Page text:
The two grouse moors, which extend to nearly 5,000 acres and include an area of Special Scientific Interest, form part of the North Yorkshire Moors and have belonged to the Duchy since the 13th century. One of the country’s most spectacular areas of heather moorland, Goathland and Wheeldale Moors have been carefully managed and maintained by the Duchy to preserve their natural beauty and the diversity of their flora and fauna.
Commenting on the new lease, BH Sporting said: “The preservation of this vibrant moorland requires careful and experienced management. As the leading specialists in grouse moor recovery and sporting estate management, BH Sporting are ideally placed to administer this and to maintain this abundant moorland for generations to come.”
Under the new lease, four full-time gamekeepers will work on the grouse moor and will be responsible for its upkeep and maintenance.
The Duchy of Lancaster estate at Goathland covers a total of 4,532 hectares and also includes upland grazing, as well as areas of common land in the popular village of the same name.
Owl nesting boxes at the Duchy of Lancaster’s Hanbury Grange property in Staffordshire have proved popular again this year, with chicks close to fledgling discovered on site earlier this month.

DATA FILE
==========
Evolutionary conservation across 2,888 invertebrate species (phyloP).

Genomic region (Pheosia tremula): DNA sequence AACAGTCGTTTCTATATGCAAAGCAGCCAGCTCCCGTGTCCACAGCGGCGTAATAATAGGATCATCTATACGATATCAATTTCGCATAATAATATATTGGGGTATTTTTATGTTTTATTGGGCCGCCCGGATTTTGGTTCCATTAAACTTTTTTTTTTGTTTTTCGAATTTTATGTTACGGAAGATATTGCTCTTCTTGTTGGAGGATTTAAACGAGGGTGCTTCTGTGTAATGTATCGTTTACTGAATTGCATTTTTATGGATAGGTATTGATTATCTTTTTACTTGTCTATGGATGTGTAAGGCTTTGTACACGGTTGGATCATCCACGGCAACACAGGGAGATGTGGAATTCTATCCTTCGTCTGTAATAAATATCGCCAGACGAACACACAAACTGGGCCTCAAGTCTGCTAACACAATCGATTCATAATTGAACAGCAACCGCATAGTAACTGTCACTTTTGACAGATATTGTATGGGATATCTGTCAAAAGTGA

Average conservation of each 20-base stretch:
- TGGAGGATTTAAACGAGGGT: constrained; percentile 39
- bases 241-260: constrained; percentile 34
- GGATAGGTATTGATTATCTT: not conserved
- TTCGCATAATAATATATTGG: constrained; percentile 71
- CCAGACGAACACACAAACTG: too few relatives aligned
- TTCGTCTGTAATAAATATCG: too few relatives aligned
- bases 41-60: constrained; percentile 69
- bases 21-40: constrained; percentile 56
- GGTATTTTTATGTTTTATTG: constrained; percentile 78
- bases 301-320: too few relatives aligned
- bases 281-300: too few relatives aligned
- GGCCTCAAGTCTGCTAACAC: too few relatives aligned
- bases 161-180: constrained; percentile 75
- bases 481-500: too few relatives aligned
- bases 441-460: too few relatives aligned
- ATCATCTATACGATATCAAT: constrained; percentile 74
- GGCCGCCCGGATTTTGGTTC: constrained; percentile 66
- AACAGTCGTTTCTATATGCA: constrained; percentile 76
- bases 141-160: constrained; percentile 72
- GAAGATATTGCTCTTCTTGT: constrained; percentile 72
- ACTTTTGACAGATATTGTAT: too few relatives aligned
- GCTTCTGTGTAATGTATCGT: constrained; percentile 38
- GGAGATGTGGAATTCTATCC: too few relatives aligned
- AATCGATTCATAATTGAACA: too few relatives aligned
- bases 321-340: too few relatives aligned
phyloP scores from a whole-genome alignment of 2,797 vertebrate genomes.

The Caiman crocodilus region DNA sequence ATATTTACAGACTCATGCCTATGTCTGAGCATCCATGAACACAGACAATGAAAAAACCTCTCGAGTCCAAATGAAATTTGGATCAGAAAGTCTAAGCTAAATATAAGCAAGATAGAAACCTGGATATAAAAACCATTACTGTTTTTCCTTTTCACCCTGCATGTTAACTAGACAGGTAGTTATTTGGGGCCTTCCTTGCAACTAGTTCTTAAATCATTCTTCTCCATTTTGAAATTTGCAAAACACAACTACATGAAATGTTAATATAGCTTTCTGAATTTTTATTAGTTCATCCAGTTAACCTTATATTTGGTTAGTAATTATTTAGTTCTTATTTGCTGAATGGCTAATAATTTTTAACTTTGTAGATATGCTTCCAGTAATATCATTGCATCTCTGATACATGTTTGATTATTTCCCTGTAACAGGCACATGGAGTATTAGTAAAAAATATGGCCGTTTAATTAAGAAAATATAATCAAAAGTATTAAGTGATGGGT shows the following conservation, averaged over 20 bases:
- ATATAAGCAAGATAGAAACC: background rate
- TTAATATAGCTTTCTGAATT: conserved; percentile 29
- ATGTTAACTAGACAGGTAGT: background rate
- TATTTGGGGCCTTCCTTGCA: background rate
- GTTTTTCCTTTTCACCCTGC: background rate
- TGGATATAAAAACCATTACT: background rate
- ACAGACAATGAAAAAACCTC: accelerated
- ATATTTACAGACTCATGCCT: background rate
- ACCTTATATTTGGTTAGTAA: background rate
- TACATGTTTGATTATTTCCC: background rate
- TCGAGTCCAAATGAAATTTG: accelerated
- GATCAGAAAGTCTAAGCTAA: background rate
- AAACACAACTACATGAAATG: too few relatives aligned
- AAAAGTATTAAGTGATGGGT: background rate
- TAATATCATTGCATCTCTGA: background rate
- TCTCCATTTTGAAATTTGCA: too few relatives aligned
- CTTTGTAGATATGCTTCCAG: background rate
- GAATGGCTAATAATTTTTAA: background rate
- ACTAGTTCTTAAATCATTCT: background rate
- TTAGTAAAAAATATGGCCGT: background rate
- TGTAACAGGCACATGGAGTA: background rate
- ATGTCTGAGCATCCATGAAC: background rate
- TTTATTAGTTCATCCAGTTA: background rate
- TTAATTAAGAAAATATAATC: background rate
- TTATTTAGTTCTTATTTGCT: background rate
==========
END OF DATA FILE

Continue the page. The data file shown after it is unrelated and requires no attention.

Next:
This is the third consecutive year that chicks have been hatched in one of the five nesting boxes installed by the Duchy in 2008, providing encouraging signs that brood numbers are improving.
The Staffordshire Barn Owl Action Group who monitor over 400 nest boxes across the UK, including those at Hanbury Grange, are delighted to see more of the boxes being used. “These beautiful birds just cannot survive without our help,” says Helen Cottam. “Numbers have been declining over recent years and yet it requires little effort on the part of farmers and landowners to provide these safe havens and help to protect these beautiful birds and encourage them to nest.“
Duchy Head of Rural Christopher Sparrow agrees: “One of the Duchy’s key roles is to respect and preserve the natural landscape. This year, we are working with Natural England and the Game and Wildlife Conservation Trust to audit all of our rural land holdings so that we can properly understand the nature and quantum of species that live there. This in turn will help us to protect and preserve these habitats for generations to come.”